Fleet reductions could see tanker owners in touch with a profit in 201909.04.2019
IMO sulfur regulations will constrain large tanker supply growth while an ageing fleet should encourage scrapping, writes Tim Smith, director of tanker and energy markets at MSI.
Despite the tumultuous environment in both major bulk shipping markets, MSI’s forward views in the tanker sector have been consistent; broadly speaking our one-year timecharter rate benchmark forecasts are tracking the market. Chart 1 shows MSI’s one-year T/C rate forecast for an uncoated Aframax as predicted in Q1 of the last five years.
MSI predicts an upturn in T/C rates across the board in 2019, most prominently in the larger tanker segments, which we have slightly amplified in our latest quarterly report. Developments in timecharter markets have, so far, corroborated our view of an overall improvement in market conditions in 2019.
This current forecast remains very close to the projections we made at the start of last year.
What we expect is suppressed fleet growth and demand support from ‘IMO2020’. The latter event should be supportive in a number of ways.
Firstly, this year scrubber retrofits will play a part in reducing the available fleet. Scrubber installations have continued to grow and by mid-February we had on record 535 tankers either ordered with a scrubber or slated for retrofit. In total, Q4 18 saw about 130 additional tankers recorded for scrubber fittings. Although momentum may have slowed on the ordering uptake seen earlier in 2018, actual scrubber fittings will now continue to increase.
Whilst some vessels will see their scrubber retrofits take place during a vessel’s natural dry docking cycle, the majority of ships slated for retrofit will temporarily leave the fleet and would otherwise not have done so. As such, the available fleet will be squeezed. The biggest impact will be in 2019, as shown in Table 1, where the total fleet is expected to see a -0.3% reduction.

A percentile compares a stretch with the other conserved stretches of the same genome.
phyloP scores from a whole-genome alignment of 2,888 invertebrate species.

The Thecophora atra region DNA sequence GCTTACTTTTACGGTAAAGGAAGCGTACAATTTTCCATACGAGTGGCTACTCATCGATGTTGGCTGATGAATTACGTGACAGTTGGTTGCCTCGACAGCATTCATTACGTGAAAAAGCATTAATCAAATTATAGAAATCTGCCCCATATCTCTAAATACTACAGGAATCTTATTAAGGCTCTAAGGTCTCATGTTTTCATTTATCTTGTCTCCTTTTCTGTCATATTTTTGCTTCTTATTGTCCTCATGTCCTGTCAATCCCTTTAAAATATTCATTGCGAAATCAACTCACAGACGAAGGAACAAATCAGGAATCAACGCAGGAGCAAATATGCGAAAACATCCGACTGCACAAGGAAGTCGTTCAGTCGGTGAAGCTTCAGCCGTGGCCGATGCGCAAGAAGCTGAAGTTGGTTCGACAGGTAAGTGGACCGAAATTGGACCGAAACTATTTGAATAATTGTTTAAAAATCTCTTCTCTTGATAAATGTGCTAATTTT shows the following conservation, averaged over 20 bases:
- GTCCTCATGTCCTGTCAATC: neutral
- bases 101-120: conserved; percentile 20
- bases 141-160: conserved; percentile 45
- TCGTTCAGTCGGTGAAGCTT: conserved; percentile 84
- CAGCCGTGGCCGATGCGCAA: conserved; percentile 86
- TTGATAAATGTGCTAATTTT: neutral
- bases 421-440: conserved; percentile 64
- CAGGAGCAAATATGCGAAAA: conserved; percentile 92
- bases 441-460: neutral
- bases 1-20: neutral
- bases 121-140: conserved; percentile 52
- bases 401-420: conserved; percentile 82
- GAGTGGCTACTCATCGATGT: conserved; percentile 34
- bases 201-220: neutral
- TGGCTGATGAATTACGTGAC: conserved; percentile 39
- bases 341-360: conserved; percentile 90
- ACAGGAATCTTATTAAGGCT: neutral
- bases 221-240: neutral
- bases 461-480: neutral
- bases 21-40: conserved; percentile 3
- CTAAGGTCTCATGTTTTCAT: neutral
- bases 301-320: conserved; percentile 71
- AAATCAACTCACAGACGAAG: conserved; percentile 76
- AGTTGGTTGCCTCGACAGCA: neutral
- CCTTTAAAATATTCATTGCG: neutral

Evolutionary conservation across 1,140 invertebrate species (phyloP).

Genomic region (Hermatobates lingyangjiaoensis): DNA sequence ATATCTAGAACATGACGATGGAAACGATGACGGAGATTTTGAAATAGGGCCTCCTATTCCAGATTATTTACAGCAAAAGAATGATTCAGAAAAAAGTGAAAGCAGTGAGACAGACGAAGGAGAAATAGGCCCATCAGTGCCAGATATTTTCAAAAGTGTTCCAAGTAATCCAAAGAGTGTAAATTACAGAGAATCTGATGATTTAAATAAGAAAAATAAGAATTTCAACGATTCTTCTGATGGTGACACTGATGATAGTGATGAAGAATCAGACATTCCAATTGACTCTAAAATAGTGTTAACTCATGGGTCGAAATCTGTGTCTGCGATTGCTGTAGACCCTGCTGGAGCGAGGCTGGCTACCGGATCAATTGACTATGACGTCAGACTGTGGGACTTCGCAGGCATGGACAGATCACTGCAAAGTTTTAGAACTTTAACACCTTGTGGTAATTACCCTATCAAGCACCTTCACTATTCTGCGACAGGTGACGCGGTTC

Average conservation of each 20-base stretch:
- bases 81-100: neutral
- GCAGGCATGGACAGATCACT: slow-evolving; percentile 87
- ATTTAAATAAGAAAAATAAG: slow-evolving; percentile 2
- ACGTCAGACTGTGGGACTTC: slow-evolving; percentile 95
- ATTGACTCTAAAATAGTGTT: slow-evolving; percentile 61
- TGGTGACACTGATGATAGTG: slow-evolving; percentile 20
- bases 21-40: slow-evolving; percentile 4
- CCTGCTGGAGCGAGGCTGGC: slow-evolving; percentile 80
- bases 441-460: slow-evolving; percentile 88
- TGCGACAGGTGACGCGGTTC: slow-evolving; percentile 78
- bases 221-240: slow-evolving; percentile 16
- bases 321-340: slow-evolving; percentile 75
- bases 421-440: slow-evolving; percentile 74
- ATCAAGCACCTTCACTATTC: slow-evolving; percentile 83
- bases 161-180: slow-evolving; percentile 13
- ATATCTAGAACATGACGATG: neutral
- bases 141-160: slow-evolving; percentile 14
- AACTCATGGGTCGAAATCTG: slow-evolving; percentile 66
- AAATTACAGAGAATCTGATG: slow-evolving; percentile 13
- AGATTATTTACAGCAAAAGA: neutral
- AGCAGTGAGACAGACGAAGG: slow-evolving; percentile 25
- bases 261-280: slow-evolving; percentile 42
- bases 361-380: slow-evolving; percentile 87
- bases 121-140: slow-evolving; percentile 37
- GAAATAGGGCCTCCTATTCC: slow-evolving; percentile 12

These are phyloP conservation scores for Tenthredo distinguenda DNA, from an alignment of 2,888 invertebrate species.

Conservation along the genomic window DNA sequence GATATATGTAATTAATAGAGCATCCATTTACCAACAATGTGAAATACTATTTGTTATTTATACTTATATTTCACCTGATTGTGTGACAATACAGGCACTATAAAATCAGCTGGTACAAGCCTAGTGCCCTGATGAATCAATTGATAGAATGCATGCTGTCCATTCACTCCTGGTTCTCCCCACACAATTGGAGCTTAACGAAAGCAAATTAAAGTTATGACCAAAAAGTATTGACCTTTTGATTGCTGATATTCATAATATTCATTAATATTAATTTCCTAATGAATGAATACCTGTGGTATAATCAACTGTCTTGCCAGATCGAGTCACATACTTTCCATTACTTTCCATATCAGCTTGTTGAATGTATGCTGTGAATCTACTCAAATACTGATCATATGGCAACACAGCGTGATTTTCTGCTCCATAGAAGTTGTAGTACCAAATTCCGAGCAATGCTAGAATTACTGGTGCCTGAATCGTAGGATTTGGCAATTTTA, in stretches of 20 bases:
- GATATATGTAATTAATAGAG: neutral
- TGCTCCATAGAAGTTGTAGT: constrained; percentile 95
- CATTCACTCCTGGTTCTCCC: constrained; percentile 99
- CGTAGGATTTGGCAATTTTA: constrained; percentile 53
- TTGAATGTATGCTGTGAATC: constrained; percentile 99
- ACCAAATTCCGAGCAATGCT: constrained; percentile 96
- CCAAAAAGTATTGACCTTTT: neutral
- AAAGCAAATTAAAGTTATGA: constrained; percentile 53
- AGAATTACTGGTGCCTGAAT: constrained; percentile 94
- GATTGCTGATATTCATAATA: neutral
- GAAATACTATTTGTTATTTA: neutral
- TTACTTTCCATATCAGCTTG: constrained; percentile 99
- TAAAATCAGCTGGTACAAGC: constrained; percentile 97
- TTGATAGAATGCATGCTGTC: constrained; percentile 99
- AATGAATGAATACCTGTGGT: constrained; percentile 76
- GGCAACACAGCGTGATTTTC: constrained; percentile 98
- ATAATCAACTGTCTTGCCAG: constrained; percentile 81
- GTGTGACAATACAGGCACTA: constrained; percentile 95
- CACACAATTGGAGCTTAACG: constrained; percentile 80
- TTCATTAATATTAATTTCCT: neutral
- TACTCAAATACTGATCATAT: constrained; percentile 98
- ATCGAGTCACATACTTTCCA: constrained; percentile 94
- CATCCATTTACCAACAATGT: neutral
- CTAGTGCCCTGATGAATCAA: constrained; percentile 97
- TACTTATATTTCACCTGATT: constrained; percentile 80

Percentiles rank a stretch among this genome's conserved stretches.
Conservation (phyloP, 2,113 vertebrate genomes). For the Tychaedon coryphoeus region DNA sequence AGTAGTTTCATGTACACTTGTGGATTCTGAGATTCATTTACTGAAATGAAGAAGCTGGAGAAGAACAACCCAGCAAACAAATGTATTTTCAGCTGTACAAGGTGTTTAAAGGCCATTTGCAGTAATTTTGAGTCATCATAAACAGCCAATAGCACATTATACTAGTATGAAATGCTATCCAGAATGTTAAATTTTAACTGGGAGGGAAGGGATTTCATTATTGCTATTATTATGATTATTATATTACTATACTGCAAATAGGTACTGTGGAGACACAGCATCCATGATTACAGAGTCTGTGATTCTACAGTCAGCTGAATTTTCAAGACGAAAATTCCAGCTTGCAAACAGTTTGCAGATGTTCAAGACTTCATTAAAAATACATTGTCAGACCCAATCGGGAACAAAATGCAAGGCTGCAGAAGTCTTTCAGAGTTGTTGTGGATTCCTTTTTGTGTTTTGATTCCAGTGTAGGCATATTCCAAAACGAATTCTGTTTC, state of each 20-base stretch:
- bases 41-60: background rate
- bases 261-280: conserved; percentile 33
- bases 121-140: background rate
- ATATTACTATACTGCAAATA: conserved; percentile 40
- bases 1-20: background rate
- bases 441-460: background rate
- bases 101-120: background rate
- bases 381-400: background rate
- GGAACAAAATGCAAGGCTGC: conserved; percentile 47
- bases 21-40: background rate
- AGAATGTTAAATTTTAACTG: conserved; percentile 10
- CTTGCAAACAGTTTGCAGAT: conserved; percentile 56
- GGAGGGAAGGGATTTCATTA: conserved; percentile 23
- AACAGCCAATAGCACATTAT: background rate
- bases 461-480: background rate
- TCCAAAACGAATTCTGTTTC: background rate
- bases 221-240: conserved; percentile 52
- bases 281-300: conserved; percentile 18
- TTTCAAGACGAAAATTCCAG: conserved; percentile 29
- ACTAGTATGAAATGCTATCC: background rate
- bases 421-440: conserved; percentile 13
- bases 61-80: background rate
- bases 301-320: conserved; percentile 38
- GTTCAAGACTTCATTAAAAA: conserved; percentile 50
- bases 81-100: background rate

More retrofits will take place in 2020, but those removed in 2019 will need to be added back in the following year to account for their reintroduction, and as such the fleet impact in 2020 will be positive. We have applied an average of one-month duration per retrofit. In January 2019, two VLCCs – DHT Lake and DHT Raven – were tracked using vessel tracking data docking at a Chinese yard. The time spent for a retrofit corroborated this time estimation.
Alongside the retrofit activity, increases in temporary floating storage are expected to occur in relation to IMO 2020, with vessels anticipated to be used at some ports that lack sufficient bunkering storage capacity for multiple types of bunkers. This will in turn add to the dampening effect on the available fleet.
Accordingly, our repair and miscellaneous removals calculations, which include temporary floating storage and events such as scrubber retrofits alongside ‘normal’ repair are forecast to rise 25% yoy in 2019 to 15.3m dwt, and will hold at similar levels in 2020.
This reduction in effective supply is illustrated in Chart 2, which displays the growth rate of capacity in the fleet versus what is available for active trading.
The effective capacity of the fleet will grow at a lower rate of 1.8% in 2019 versus 2.2% for the fleet as a whole, as scrubber retrofits and increased floating storage leave fewer ships active for trading. In 2020 we see effective fleet growth return to being higher than total capacity as the majority of ships going for retrofit are returned to the fleet.
So, from a fleet-side perspective, IMO 2020 should provide a short-term boost but also influential and highly uncertain is the impact of scrapping volumes. Scrapping presents an inherent dilemma: higher scrapping is incorporated in the MSI forecast and supports improved earnings, but assuming this improvement, why would owners scrap?
Our view is that an ageing fleet profile will force huge swathes of tonnage from the fleet over the next five years, and over the next decade the volume of tanker tonnage removed will be massive as the delivery booms of the mid-2000s are phased out.
This wave of demolitions is inevitable, even if precisely when it will occur is uncertain. If anything, our forecast over this lengthy period of time is too conservative given preferences for modern tonnage, upcoming regulatory hurdles and developing fleet age profiles.
This dynamic will provide substantial long-term support to the tanker market. A recent study by MSI looked at the effects of an extreme reduction in global carbon-based fuel use and the associated impact on long-term supply/demand fundamentals.
The study found that a substantial reduction in seaborne oil trade (assuming declining global oil demand) over a 20-year horizon – while clearly detrimental to earnings – would still be far from catastrophic given the amount of tonnage that needs to be removed from the market. Notably, this also supports MSI’s long-term positive view of tanker earnings, despite a slow-down in demand growth.